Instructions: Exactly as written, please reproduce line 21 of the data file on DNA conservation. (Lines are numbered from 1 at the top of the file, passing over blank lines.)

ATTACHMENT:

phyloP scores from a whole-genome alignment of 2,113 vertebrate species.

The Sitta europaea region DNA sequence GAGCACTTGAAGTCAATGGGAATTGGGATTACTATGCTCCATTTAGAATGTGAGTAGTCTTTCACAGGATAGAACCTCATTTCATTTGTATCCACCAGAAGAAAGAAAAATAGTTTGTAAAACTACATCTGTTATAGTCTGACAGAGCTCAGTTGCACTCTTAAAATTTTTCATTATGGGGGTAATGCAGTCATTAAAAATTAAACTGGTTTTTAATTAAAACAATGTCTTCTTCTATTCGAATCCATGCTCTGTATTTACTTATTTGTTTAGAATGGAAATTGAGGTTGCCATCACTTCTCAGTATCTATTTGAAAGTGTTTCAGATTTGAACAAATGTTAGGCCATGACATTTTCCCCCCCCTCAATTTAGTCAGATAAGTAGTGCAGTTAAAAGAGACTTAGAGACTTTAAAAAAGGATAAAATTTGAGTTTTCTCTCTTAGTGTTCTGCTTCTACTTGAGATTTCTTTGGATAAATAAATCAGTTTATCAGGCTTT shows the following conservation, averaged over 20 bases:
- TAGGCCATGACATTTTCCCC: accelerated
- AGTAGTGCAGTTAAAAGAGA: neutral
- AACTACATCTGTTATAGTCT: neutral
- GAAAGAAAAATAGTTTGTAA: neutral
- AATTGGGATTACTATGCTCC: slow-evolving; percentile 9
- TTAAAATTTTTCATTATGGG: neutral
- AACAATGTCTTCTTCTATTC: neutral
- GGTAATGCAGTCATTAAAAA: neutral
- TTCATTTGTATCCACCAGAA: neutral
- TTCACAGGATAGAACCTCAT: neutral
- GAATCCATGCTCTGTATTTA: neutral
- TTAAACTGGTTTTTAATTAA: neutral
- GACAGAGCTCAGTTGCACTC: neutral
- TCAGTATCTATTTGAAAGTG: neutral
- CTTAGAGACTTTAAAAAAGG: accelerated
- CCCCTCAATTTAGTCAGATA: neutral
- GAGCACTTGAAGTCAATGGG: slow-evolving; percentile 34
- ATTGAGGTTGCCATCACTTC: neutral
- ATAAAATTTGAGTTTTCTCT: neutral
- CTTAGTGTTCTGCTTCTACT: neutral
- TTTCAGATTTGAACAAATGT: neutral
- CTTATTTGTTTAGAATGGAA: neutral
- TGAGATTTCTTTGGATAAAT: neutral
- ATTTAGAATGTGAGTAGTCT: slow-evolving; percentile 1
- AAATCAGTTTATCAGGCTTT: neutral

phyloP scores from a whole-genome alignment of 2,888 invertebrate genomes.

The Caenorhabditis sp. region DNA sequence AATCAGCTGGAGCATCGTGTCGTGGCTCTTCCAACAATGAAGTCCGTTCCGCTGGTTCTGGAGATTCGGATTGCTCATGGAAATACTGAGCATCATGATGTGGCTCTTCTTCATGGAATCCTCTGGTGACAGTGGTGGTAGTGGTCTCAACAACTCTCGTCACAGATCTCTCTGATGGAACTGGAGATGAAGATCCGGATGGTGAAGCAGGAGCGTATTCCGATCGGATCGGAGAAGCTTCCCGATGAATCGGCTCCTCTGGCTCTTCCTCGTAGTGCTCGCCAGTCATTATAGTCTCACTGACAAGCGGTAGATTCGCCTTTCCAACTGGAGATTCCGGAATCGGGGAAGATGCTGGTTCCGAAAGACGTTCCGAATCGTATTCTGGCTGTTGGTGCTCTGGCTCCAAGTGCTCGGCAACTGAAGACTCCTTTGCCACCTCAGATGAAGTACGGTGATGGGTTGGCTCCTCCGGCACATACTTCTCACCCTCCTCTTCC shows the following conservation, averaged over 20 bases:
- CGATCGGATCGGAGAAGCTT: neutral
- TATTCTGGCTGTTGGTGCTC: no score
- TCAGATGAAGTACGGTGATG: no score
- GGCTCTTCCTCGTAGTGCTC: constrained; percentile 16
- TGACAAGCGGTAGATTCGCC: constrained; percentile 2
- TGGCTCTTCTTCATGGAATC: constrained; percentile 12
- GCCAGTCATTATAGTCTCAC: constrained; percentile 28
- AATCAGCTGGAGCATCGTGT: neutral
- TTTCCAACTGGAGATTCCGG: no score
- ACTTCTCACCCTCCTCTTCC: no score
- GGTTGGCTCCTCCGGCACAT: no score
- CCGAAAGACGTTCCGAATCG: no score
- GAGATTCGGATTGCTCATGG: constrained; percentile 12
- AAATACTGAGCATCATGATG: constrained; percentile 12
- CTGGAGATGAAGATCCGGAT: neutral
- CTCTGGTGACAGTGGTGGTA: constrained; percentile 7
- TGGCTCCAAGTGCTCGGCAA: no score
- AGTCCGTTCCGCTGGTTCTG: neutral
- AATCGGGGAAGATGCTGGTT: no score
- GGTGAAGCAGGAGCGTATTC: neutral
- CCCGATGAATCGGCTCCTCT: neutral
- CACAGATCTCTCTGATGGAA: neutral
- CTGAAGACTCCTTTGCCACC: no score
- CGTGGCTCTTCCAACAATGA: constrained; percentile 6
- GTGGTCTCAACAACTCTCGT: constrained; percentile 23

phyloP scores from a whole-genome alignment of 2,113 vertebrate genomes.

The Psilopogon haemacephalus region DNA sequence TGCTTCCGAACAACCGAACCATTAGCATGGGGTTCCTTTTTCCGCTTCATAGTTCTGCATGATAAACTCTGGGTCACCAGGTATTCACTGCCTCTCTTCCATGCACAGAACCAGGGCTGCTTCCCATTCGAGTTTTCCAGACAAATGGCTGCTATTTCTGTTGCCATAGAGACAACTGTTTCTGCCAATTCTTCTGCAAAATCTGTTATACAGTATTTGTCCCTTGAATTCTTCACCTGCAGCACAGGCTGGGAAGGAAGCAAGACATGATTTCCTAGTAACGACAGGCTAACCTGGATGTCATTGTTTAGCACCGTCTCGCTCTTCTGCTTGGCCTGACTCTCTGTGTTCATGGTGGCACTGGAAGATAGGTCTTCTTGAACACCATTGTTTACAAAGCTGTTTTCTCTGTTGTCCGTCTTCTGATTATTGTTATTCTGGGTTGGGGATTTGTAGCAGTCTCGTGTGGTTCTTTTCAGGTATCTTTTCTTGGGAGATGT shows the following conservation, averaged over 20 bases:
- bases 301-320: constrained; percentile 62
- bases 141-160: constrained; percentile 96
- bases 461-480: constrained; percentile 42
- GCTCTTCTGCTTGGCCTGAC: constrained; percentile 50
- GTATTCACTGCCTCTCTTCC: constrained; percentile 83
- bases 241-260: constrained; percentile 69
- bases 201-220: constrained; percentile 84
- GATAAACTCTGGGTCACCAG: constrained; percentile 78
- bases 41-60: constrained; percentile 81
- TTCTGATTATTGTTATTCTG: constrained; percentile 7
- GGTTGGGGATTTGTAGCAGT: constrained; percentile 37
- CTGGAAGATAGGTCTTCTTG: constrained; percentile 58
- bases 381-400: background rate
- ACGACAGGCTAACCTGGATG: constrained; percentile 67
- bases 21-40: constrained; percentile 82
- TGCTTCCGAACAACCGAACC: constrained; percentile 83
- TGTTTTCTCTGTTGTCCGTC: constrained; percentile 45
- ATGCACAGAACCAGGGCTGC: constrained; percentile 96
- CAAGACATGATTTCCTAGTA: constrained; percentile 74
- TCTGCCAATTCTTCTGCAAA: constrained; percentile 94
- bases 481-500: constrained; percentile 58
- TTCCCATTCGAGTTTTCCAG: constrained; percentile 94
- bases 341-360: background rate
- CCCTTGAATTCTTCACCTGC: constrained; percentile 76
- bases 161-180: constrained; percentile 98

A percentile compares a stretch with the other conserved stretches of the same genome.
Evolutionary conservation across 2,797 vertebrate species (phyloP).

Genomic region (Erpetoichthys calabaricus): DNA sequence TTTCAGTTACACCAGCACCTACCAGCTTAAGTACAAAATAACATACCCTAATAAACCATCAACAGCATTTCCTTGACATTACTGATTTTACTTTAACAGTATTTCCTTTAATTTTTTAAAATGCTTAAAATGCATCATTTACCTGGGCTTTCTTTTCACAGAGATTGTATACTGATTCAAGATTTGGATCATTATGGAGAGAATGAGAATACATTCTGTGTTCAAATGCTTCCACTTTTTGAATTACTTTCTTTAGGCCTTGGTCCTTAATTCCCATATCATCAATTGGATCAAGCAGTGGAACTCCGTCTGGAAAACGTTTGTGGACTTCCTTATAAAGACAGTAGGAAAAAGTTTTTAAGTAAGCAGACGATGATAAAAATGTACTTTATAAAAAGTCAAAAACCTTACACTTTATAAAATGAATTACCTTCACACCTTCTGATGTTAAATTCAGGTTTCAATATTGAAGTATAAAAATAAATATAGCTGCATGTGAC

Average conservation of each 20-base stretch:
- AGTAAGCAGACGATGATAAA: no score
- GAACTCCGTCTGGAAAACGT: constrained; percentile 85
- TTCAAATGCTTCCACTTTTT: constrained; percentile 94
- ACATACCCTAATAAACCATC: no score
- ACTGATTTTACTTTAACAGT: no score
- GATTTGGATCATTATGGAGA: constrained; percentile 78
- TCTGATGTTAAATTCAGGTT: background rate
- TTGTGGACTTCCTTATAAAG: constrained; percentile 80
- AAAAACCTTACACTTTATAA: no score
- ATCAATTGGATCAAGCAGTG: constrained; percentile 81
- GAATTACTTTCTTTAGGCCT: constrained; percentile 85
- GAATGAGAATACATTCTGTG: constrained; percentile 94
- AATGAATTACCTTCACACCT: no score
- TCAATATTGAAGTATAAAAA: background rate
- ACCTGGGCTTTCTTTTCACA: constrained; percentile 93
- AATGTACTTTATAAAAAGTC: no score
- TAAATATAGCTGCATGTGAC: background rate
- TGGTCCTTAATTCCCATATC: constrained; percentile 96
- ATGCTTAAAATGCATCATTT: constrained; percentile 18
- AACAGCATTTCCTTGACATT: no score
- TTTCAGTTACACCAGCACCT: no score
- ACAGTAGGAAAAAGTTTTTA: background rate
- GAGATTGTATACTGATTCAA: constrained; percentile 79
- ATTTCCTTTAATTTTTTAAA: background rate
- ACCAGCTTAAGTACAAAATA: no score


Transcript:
- ATAAAATTTGAGTTTTCTCT: neutral